Fellow Since 2008
This description of Kallol Ghosh's work was prepared when Kallol Ghosh was elected to the Ashoka Fellowship in 2008.
Kallol Ghosh has developed a complete network of services designed to integrate children living with HIV/AIDS into society. Working primarily with abandoned street children, he has established a residential center that aims to meet their basic housing, education, and healthcare needs. Beyond such service provision, however, he includes affected children in a variety of social networks, through partnerships with other children’s homes, and several educational and civic-oriented organizations.
The New Idea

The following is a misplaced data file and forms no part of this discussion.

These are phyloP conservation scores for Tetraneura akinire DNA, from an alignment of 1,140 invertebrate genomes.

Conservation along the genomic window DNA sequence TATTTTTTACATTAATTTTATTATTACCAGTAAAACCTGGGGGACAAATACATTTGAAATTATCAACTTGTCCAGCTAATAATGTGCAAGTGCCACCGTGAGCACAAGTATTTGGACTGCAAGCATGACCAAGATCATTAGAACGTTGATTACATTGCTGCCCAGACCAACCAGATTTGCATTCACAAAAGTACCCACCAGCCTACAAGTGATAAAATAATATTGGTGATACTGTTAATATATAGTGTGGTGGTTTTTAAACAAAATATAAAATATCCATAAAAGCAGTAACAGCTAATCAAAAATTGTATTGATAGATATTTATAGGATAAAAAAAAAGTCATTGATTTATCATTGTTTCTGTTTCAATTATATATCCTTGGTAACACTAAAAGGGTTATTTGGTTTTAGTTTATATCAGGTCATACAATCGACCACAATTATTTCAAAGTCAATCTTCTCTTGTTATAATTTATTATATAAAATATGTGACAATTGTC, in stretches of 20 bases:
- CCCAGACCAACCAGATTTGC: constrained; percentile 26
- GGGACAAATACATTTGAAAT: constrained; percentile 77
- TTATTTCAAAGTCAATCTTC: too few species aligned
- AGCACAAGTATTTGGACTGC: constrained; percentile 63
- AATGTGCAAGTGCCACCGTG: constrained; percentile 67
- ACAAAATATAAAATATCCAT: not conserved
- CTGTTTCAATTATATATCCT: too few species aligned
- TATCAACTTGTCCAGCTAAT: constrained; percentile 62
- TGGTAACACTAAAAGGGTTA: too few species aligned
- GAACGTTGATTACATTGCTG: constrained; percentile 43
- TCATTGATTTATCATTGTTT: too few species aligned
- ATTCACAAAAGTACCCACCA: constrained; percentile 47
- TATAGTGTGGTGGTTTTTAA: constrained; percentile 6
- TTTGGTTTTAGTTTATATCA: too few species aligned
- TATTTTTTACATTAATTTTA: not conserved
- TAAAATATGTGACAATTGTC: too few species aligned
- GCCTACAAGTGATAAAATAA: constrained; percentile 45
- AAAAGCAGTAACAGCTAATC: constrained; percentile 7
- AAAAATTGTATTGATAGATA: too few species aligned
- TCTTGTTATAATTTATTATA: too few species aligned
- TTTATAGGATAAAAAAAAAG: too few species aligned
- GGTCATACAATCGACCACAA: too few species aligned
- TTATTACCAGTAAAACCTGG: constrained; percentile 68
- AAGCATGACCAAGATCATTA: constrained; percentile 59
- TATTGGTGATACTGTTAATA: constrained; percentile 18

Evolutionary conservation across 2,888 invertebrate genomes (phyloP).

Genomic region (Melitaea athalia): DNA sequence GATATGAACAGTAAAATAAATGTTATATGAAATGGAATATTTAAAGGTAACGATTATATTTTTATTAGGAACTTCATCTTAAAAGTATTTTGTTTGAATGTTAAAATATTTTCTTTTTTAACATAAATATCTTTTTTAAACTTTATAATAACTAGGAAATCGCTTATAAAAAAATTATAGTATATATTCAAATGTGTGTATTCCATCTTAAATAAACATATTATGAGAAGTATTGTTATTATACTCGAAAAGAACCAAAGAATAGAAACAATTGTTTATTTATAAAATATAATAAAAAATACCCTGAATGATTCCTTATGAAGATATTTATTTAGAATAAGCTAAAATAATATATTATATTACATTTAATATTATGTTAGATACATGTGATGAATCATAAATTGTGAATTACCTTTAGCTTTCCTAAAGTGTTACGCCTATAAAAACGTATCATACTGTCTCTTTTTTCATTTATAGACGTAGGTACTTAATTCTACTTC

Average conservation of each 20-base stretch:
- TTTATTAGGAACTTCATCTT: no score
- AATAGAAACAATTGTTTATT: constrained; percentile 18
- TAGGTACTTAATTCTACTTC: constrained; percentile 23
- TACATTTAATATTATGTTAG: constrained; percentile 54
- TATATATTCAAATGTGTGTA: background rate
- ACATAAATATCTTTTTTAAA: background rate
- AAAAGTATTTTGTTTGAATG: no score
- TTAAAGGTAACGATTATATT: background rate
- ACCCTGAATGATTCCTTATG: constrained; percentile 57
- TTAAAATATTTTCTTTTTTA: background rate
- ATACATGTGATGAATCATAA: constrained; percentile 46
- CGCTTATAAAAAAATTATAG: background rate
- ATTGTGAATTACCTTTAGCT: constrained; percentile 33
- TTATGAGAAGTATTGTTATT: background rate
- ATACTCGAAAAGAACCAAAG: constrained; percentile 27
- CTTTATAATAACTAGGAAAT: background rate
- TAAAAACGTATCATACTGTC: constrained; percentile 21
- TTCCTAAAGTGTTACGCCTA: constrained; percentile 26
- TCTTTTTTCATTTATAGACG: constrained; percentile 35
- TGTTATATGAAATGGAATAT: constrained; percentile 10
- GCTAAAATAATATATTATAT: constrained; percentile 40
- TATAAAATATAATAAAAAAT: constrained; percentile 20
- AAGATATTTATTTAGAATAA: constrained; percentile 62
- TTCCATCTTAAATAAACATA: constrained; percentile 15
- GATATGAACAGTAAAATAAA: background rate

Combining advocacy and networking with the building of hospitals and schools for HIV and AIDS-infected children, Kallol is not only improving the lives of the children associated with his organization, Organization for Friends, Energies & Resources (OFFER), but also creating a more AIDS aware and educated society to ensure that one day all HIV/AIDS infected children are able to receive the care and support they deserve. Under the umbrella of OFFER, founded by Kallol and his friends in 1987, Kallol founded Anandaghar, a home for abandoned HIV/AIDS infected children, in 2003, after realizing that too many HIV/AIDS infected children were being abandoned on the streets by parents too poor or too sick or too afraid to keep them. A school for HIV/AIDS infected children quickly followed as Kallol learned that regular schools often turn away such children or strike them off their rolls. Kallol also helps place the children with local government schools once they have completed their initial years of primary education. In order to provide appropriate health care facilities, Kallol built a 120 bed hospital in Kolkata to cater exclusively to HIV/AIDS infected children. Combining these services with outreach to a larger network of organizations, doctors, teachers, communities, and government officials, Kallol fosters both a nurturing and supportive environment for HIV/AIDS infected children. Not only is Kallol changing the lives of HIV infected children and whole communities by offering services and positive and educational interactions for all involved, but he is also changing the way educational institutions and the Government of India respond to the HIV/AIDS epidemic and its effect on children. Kallol also conducts regular awareness-building and advocacy programs among doctors and works with adolescents and youth in AIDS education programs. With replication, further public policy advances, and better data collection on the epidemic in the region as his current projects, Kallol is holistically changing the way the Indian government and society understand the HIV/AIDS epidemic and support its youngest victims.